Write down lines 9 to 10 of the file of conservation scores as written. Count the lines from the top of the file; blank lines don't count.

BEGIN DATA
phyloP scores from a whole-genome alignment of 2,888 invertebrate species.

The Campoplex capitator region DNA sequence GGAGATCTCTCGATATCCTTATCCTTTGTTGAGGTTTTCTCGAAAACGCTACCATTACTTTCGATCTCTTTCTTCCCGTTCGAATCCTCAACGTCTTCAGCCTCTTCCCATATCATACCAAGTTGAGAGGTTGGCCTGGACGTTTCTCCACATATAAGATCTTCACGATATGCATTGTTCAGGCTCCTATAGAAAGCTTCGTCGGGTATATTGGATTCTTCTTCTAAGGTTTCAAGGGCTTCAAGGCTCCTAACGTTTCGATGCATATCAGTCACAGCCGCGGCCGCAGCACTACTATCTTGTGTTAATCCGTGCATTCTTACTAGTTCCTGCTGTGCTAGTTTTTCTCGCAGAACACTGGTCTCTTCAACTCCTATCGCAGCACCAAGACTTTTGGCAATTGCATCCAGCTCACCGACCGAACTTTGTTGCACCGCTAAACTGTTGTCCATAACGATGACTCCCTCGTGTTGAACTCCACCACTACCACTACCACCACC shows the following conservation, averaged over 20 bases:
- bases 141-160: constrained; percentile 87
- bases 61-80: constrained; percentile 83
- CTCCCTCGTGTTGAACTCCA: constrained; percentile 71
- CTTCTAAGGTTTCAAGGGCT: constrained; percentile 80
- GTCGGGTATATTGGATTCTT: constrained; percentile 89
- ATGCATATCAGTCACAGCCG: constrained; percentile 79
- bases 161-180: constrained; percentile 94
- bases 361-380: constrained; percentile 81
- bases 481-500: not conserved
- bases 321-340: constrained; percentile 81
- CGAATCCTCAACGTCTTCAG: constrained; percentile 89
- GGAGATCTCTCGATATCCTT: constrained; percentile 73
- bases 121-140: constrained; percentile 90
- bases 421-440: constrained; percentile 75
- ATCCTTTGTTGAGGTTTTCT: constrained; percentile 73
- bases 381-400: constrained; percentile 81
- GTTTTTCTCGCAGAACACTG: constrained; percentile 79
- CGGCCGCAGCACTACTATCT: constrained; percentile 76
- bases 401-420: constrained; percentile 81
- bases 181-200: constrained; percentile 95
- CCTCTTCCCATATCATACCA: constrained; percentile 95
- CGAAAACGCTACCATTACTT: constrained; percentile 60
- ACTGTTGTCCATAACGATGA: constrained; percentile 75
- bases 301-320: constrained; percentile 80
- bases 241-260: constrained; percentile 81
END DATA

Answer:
- bases 161-180: constrained; percentile 94
- bases 361-380: constrained; percentile 81